When the New 52 rebooted DC’s continuity, Alan Scott was reborn on Earth 2 as a gay man, effectively erasing his heroic children from existence. However, as we all know, nothing is permanent in the world of comics. With the imminent return of the classic JSA rumored to occur at some point during DC’s latest “Rebirth,” there is still hope that legacy heroes like Jade and Obsidian will accompany their legendary forebears on their journey back into established canon.


DC Legends Jesse Quick

Before DC’s New 52 reboot effectively erased her from existence, Jesse Belle Chambers was the daughter of two Golden Age members of the All-Star Squadron, Liberty Belle and Johnny Quick. She was created by Len Strazewski and Mike Parobeck and debuted in 1992’s “Justice Society of America” Vol. 2 #1. Initially a reluctant hero, Jesse’s father taught her his super speed formula, hoping she would continue his legacy as a hero. Over the course of her career she helped Wally West train Bart Allen to be the next Flash, almost losing her leg in the process. She also served as a valued member of the JSA, finally embracing her father’s heroic legacy.

Although she was originally only able to employ her father’s speed powers, she later learned to tap into her mother’s abilities, adding superhuman strength to her arsenal. Shortly before the New 52 reboot, Jesse served as a member of the Justice League for a short time, until she discovered her pregnancy was the reason for a recent loss of speed. The child wouldn’t be born until much later, during “Convergence,” when multiple timelines were fused together by the artificial being known as Telos.


DC Legends Power Girl

The problem with perpetual reboots and retcons is that the origins of some characters become irrevocably convoluted, if not outright perplexing. Along with heroes like Hawkman and Donna Troy, Power Girl is one such character. Created by Gerry Conway, Joe Orlando and Ric Estrada, Kara Zor-L first appeared in 1976, in “All-Star Comics” #58. Originally based on the character of Supergirl, Kara was the Earth-Two cousin of Superman and served alongside the mystery men and women of the Justice Society of America and was a founding member of Infinity Inc.

When DC streamlined the multiverse during “Crisis on Infinite Earths,” Power Girl’s origin was drastically changed, giving her a new Atlantean heritage. Subsequent retcons re-established her Kryptonian roots but the New 52 reboot once again confused matters by transporting her to a new Earth 2, where she was that world’s Supergirl. Last seen as a member of a new society of “wonders” in the final issue of “Earth 2: Society,” Kara’s fate is presumably up in the air, as the DCU prepares for the return of the classic JSA as a part of its latest “Rebirth.”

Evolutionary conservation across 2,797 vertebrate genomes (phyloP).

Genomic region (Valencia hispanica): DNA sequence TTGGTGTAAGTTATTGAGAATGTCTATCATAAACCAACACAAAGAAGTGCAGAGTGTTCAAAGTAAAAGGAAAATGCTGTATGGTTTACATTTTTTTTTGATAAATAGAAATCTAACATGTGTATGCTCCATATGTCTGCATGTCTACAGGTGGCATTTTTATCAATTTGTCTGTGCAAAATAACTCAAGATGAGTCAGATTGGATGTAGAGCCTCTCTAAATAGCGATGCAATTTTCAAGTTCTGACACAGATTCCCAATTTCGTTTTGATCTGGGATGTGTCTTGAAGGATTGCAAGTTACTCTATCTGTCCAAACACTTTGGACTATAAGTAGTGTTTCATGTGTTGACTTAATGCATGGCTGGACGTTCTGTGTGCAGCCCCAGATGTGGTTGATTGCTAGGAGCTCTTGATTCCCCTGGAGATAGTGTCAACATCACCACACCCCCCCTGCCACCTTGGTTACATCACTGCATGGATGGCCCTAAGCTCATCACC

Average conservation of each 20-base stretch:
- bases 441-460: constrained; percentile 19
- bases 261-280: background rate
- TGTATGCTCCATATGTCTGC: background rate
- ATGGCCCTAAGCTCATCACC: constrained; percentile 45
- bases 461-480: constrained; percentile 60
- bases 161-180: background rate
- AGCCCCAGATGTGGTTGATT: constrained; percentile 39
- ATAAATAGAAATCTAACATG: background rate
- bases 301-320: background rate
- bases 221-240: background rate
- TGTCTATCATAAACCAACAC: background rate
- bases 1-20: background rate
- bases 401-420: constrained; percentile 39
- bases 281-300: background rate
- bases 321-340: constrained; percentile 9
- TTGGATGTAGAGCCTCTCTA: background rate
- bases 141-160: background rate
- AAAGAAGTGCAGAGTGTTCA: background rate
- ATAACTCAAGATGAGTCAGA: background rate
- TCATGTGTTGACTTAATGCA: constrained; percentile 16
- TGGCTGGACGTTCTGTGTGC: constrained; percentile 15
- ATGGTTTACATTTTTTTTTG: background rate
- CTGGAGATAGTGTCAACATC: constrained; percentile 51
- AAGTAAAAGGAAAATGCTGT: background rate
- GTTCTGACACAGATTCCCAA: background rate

DC Legends Donna Troy

If you thought Power Girl’s history was confusing, then you’ll likely find Donna Troy’s numerous origins downright discombobulating. Originally introduced to the wider DCU as a founding member of the Teen Titans, in 1965’s “The Brave and the Bold” #60, Donna’s origins have been overwritten so often over the intervening years, it’s nearly impossible to make sense of her history. When the New 52 essentially erased the classic version of the Teen Titans, Donna was once again recast in a new role, this time as a magically-infused lump of clay meant to be used against Wonder Woman as a weapon.

Then “Titans Hunt” re-established some of the original elements of the pre-Flashpoint timeline, revealing that Donna had left Themyscira five years earlier and helped found the Teen Titans as Wonder Girl. In “Titans Annual” #1, when members of the Titans and Justice League are captured by the Key, Wonder Woman reveals Donna’s true origins, noting her memories had been erased so that she could never be used against her mentor. The news devastated Donna and it remains to be seen how this latest wrinkle affects her new status quo as a Titan.


DC Legends Mister Terrific

Created by legendary collaborators John Ostrander and Tom Mandrake, Michael Holt made his first appearance in 1997’s “Spectre” #53. Depressed by the deaths of his brother and his wife (who was carrying their unborn son), he contemplates suicide, until the Spectre tells him about Terry Sloane, the Golden Age Mister Terrific, who used his natural genius and athletic skills to fight crime alongside the JSA. Self-described as the third smartest man in the world, Holt determines to follow Sloane’s example, creating a new Mister Terrific identity.

A polymath with doctorates in 14 different disciplines and a gold medal-winning Olympic decathlete, Holt joined the JSA and eventually rose to the position of chairman of the storied group. In the New 52, his ties to the JSA and the Spectre were erased and he instead became a self-made millionaire CEO, who used his talents to fight crime. He eventually crossed paths with the evil Terry Sloan from Earth 2, who stranded him for a time on that planet. His current status, given the onset of “Rebirth,” remains to be seen. Never fear, though, until he reappears in the comics, you can catch up with the live-action version of Mister Terrific, Curtis Holt, on the CW’s “Arrow.”


DC Legends Blue Beetle

Jaime Reyes became the third person to take up the mantle of Blue Beetle, after Max Lord murdered his former colleague Ted Kord in “Countdown to Infinite Crisis.” Created by Keith Giffen, John Rogers and Cully Hamner, Jaime first appeared in “Infinite Crisis” #3, when he came into possession of the alien scarab that granted the original Blue Beetle (Dan Garrett) his powers. An instant hit with readers, Jaime was a popular member of the Teen Titans and starred in his own solo series that explored the scarab’s alien origins and its connection to ancient Egypt, where it had become infused with magical energies.

In the New 52 DCU, Jaime’s connection to previous Blue Beetles was retconned out of existence and the scarab became an artifact of alien technology. The scarab’s origins were once again massaged by DC’s “Rebirth” event, once more connecting it to ancient Egyptian sorcery. Currently working with a resurrected Ted Kord to unravel the scarab’s convoluted origins, Jaime is a reluctant hero trying to balance his crimefighting duties with the turbulent life of a teenager.